Saturday, January 5, 2013

When the Iron Curtain Fell

by Frank Dikötter


January 5, 2013

Time's 1956 Man of the Year, chosen at the last minute, was an anonymous Hungarian freedom fighter. Nobody had anticipated the explosive events that saw student protesters battle Russian tanks with Molotov cocktails in the narrow, cobbled streets of Budapest. The CIA, despite its vaunted reputation for espionage, had been caught off guard. Even Soviet leader Nikita Khrushchev was taken aback when insurgents began to smash the hallowed symbols of communism, burning books, stripping red stars from buildings, and tearing down memorials from their pedestals, including the large bronze statue of Stalin in the city's main park. The KGB and the CIA were not alone in failing to read the popular mood in Eastern Europe. Hannah Arendt, who had suggested in The Origins of Totalitarianism (1949) that the victims of dictatorships acquired a "totalitarian personality," later conceded that the Hungarian Revolution had been "totally unexpected and took everybody by surprise." Arendt had come mistakenly to believe that totalitarian regimes held their populations permanently enthralled.

In Iron Curtain, the American journalist Anne Applebaum tells how the spell was shattered. She shows how Stalin and his agents set out to destroy every form of freedom in Eastern Europe after World War II yet failed to create a new Homo sovieticus. "Human beings do not acquire 'totalitarian personalities' with ease," she writes. "Even when they seem bewitched by the cult of the Leader or of the party, appearances can be deceiving. And even when it seems as if they are in full agreement with the most absurd propaganda—even if they are marching in parades, chanting slogans, singing that the party is always right—the spell can suddenly, unexpectedly, dramatically be broken."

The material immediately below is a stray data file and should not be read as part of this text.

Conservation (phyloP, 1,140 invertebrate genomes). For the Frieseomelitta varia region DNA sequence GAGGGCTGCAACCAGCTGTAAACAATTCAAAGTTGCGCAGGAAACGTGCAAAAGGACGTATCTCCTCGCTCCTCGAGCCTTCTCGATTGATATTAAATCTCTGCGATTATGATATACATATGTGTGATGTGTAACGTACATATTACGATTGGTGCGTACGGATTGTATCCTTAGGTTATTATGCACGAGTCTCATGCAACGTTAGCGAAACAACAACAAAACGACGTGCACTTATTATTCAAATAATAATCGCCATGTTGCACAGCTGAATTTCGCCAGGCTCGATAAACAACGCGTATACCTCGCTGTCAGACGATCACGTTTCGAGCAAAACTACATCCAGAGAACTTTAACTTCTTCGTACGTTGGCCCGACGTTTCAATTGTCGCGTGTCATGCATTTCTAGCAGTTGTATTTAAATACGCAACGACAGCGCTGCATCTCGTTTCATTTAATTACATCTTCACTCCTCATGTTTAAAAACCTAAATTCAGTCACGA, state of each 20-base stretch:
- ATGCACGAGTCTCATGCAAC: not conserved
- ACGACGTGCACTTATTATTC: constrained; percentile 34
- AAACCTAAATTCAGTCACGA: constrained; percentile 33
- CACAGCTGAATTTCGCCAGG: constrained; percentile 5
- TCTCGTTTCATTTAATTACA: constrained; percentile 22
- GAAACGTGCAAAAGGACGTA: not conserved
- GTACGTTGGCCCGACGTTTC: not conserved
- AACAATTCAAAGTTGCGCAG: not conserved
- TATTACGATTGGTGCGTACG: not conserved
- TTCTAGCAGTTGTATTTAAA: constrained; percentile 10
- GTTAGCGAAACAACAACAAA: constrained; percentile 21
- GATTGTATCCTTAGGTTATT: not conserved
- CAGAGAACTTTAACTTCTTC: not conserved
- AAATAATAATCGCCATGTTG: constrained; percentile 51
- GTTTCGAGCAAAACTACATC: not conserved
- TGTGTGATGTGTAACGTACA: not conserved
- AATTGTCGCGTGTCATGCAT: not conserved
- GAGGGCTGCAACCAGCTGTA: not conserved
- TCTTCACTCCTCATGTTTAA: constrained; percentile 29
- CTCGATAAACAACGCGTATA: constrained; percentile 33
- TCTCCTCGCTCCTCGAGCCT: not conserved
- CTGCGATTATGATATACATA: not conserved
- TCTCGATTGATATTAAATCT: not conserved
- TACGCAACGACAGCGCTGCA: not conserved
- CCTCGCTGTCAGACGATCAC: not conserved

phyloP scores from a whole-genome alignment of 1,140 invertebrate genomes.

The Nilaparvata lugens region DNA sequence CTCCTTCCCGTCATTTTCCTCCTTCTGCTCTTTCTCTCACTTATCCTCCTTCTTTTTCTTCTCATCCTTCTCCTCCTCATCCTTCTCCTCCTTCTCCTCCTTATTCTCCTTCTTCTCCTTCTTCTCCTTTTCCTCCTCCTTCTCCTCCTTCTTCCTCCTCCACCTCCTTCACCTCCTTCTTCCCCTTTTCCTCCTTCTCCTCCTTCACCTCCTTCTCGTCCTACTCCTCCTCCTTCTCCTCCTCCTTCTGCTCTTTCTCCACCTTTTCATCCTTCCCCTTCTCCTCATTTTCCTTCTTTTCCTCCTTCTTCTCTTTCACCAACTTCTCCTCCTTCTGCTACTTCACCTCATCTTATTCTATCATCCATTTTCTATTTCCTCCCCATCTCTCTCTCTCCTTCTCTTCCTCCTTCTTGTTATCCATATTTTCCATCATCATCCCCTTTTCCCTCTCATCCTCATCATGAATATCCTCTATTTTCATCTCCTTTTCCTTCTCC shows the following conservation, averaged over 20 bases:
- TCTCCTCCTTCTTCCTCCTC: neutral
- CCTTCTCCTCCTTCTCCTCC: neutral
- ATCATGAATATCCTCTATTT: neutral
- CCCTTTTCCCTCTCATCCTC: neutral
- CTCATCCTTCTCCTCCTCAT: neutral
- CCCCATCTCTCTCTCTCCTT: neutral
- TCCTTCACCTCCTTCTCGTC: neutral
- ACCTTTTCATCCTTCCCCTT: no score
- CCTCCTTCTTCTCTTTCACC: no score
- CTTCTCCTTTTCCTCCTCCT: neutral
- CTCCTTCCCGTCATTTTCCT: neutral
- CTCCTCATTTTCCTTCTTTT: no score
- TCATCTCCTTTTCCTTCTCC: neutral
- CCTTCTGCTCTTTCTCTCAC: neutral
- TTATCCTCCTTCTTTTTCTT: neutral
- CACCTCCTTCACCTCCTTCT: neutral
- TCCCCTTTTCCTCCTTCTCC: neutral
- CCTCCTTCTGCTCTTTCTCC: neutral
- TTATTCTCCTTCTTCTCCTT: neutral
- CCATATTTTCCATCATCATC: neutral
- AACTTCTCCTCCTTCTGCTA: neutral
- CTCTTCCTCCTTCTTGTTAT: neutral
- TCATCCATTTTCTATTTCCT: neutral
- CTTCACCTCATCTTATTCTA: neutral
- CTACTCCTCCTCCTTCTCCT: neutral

Told with great narrative verve and backed by meticulous archival research, Applebaum begins her account with the Red Army's triumphant march to Berlin in 1945. Rape and plunder followed in its wake. Some 70,000 Soviet experts supervised the removal of what amounted to between a third and a half of eastern Germany's industrial capacity. Even bits of salvaged piping and wrecked machines were hauled off, together with works of art and antique furniture. (Marshal Zhukov was rumoured to have furnished several Moscow apartments with his personal booty.)

But the Russians were there to stay. Across Eastern Europe, future leaders known as "little Stalins" were trained in Moscow and flown in to oversee the colonization of their respective countries—Walter Ulbricht in East Germany, Bolesław Bierut in Poland, Mátyás Rákosi in Hungary. The founders of Eastern Europe's "little KGBs" disembarked from the same planes. As the Czech communist leader Klement Gottwald put it, Stalin loyalists assiduously sought how "to best make use of the experience of the Soviet Union."

With the exception of Germany, where the occupation was open for all to see, Soviet influence was carefully camouflaged. So was the pretense of democracy, as sham coalition governments were set up across the bloc. "It's quite clear—it's got to look democratic, but we must have everything in our control," Ulbricht told a young communist.